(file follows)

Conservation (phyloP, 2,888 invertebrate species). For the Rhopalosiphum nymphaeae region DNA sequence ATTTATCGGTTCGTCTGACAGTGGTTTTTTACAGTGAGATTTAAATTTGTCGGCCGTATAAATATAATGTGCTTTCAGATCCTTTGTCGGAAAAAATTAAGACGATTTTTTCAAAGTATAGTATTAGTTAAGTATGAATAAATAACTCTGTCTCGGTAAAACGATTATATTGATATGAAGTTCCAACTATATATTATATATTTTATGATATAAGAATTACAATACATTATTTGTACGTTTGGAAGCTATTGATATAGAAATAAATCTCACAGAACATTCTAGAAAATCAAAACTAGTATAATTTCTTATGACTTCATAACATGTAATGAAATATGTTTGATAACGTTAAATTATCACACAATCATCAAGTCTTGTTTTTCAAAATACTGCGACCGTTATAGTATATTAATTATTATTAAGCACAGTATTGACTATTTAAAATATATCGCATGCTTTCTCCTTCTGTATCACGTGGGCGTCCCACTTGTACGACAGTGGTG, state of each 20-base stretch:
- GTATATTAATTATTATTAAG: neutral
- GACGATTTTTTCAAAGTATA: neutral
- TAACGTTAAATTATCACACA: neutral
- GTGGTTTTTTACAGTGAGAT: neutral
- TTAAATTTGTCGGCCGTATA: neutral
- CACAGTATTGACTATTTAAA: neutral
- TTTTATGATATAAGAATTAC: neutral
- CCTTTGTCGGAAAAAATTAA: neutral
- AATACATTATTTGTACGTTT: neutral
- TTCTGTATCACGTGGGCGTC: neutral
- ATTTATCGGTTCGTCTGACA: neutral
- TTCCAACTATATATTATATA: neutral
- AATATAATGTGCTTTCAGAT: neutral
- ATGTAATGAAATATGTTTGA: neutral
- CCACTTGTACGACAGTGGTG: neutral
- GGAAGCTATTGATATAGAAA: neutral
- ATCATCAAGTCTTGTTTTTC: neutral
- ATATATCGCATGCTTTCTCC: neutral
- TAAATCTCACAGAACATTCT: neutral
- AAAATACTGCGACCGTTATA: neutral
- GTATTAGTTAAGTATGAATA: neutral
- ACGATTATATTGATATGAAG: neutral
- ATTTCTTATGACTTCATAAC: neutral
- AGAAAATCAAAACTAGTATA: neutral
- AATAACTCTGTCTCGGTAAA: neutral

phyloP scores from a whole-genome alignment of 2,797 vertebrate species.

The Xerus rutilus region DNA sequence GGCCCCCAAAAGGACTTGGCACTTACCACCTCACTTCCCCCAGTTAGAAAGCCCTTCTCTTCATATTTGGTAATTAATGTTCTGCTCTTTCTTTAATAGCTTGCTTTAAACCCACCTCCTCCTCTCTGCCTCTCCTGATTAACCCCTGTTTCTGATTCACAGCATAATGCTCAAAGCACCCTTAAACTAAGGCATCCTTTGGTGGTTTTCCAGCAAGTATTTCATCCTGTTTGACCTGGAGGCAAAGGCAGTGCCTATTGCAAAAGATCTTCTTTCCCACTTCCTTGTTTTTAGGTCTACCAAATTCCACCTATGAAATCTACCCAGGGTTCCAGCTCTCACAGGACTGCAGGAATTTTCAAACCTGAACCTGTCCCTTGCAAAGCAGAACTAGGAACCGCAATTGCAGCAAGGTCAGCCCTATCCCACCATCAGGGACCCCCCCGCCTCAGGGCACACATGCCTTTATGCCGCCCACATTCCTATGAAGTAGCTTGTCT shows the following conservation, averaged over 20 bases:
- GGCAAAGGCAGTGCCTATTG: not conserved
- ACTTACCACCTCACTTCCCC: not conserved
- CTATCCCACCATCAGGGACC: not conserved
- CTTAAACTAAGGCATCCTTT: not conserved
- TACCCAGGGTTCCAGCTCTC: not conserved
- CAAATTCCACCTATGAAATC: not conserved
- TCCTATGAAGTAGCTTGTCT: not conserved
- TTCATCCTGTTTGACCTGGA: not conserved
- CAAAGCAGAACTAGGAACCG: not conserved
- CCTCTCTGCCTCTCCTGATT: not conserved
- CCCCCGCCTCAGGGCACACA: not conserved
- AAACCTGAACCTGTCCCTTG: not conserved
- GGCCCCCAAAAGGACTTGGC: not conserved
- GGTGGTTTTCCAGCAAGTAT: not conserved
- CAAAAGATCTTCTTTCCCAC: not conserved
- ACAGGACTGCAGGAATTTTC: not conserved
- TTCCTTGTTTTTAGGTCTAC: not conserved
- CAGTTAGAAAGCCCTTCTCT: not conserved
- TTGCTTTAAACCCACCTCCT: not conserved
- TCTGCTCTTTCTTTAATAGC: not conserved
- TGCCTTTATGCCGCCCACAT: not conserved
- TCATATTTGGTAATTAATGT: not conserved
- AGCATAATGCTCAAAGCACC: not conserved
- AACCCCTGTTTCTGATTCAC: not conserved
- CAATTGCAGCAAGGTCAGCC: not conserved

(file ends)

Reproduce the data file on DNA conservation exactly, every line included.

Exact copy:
Conservation (phyloP, 2,888 invertebrate species). For the Rhopalosiphum nymphaeae region DNA sequence ATTTATCGGTTCGTCTGACAGTGGTTTTTTACAGTGAGATTTAAATTTGTCGGCCGTATAAATATAATGTGCTTTCAGATCCTTTGTCGGAAAAAATTAAGACGATTTTTTCAAAGTATAGTATTAGTTAAGTATGAATAAATAACTCTGTCTCGGTAAAACGATTATATTGATATGAAGTTCCAACTATATATTATATATTTTATGATATAAGAATTACAATACATTATTTGTACGTTTGGAAGCTATTGATATAGAAATAAATCTCACAGAACATTCTAGAAAATCAAAACTAGTATAATTTCTTATGACTTCATAACATGTAATGAAATATGTTTGATAACGTTAAATTATCACACAATCATCAAGTCTTGTTTTTCAAAATACTGCGACCGTTATAGTATATTAATTATTATTAAGCACAGTATTGACTATTTAAAATATATCGCATGCTTTCTCCTTCTGTATCACGTGGGCGTCCCACTTGTACGACAGTGGTG, state of each 20-base stretch:
- GTATATTAATTATTATTAAG: neutral
- GACGATTTTTTCAAAGTATA: neutral
- TAACGTTAAATTATCACACA: neutral
- GTGGTTTTTTACAGTGAGAT: neutral
- TTAAATTTGTCGGCCGTATA: neutral
- CACAGTATTGACTATTTAAA: neutral
- TTTTATGATATAAGAATTAC: neutral
- CCTTTGTCGGAAAAAATTAA: neutral
- AATACATTATTTGTACGTTT: neutral
- TTCTGTATCACGTGGGCGTC: neutral
- ATTTATCGGTTCGTCTGACA: neutral
- TTCCAACTATATATTATATA: neutral
- AATATAATGTGCTTTCAGAT: neutral
- ATGTAATGAAATATGTTTGA: neutral
- CCACTTGTACGACAGTGGTG: neutral
- GGAAGCTATTGATATAGAAA: neutral
- ATCATCAAGTCTTGTTTTTC: neutral
- ATATATCGCATGCTTTCTCC: neutral
- TAAATCTCACAGAACATTCT: neutral
- AAAATACTGCGACCGTTATA: neutral
- GTATTAGTTAAGTATGAATA: neutral
- ACGATTATATTGATATGAAG: neutral
- ATTTCTTATGACTTCATAAC: neutral
- AGAAAATCAAAACTAGTATA: neutral
- AATAACTCTGTCTCGGTAAA: neutral

phyloP scores from a whole-genome alignment of 2,797 vertebrate species.

The Xerus rutilus region DNA sequence GGCCCCCAAAAGGACTTGGCACTTACCACCTCACTTCCCCCAGTTAGAAAGCCCTTCTCTTCATATTTGGTAATTAATGTTCTGCTCTTTCTTTAATAGCTTGCTTTAAACCCACCTCCTCCTCTCTGCCTCTCCTGATTAACCCCTGTTTCTGATTCACAGCATAATGCTCAAAGCACCCTTAAACTAAGGCATCCTTTGGTGGTTTTCCAGCAAGTATTTCATCCTGTTTGACCTGGAGGCAAAGGCAGTGCCTATTGCAAAAGATCTTCTTTCCCACTTCCTTGTTTTTAGGTCTACCAAATTCCACCTATGAAATCTACCCAGGGTTCCAGCTCTCACAGGACTGCAGGAATTTTCAAACCTGAACCTGTCCCTTGCAAAGCAGAACTAGGAACCGCAATTGCAGCAAGGTCAGCCCTATCCCACCATCAGGGACCCCCCCGCCTCAGGGCACACATGCCTTTATGCCGCCCACATTCCTATGAAGTAGCTTGTCT shows the following conservation, averaged over 20 bases:
- GGCAAAGGCAGTGCCTATTG: not conserved
- ACTTACCACCTCACTTCCCC: not conserved
- CTATCCCACCATCAGGGACC: not conserved
- CTTAAACTAAGGCATCCTTT: not conserved
- TACCCAGGGTTCCAGCTCTC: not conserved
- CAAATTCCACCTATGAAATC: not conserved
- TCCTATGAAGTAGCTTGTCT: not conserved
- TTCATCCTGTTTGACCTGGA: not conserved
- CAAAGCAGAACTAGGAACCG: not conserved
- CCTCTCTGCCTCTCCTGATT: not conserved
- CCCCCGCCTCAGGGCACACA: not conserved
- AAACCTGAACCTGTCCCTTG: not conserved
- GGCCCCCAAAAGGACTTGGC: not conserved
- GGTGGTTTTCCAGCAAGTAT: not conserved
- CAAAAGATCTTCTTTCCCAC: not conserved
- ACAGGACTGCAGGAATTTTC: not conserved
- TTCCTTGTTTTTAGGTCTAC: not conserved
- CAGTTAGAAAGCCCTTCTCT: not conserved
- TTGCTTTAAACCCACCTCCT: not conserved
- TCTGCTCTTTCTTTAATAGC: not conserved
- TGCCTTTATGCCGCCCACAT: not conserved
- TCATATTTGGTAATTAATGT: not conserved
- AGCATAATGCTCAAAGCACC: not conserved
- AACCCCTGTTTCTGATTCAC: not conserved
- CAATTGCAGCAAGGTCAGCC: not conserved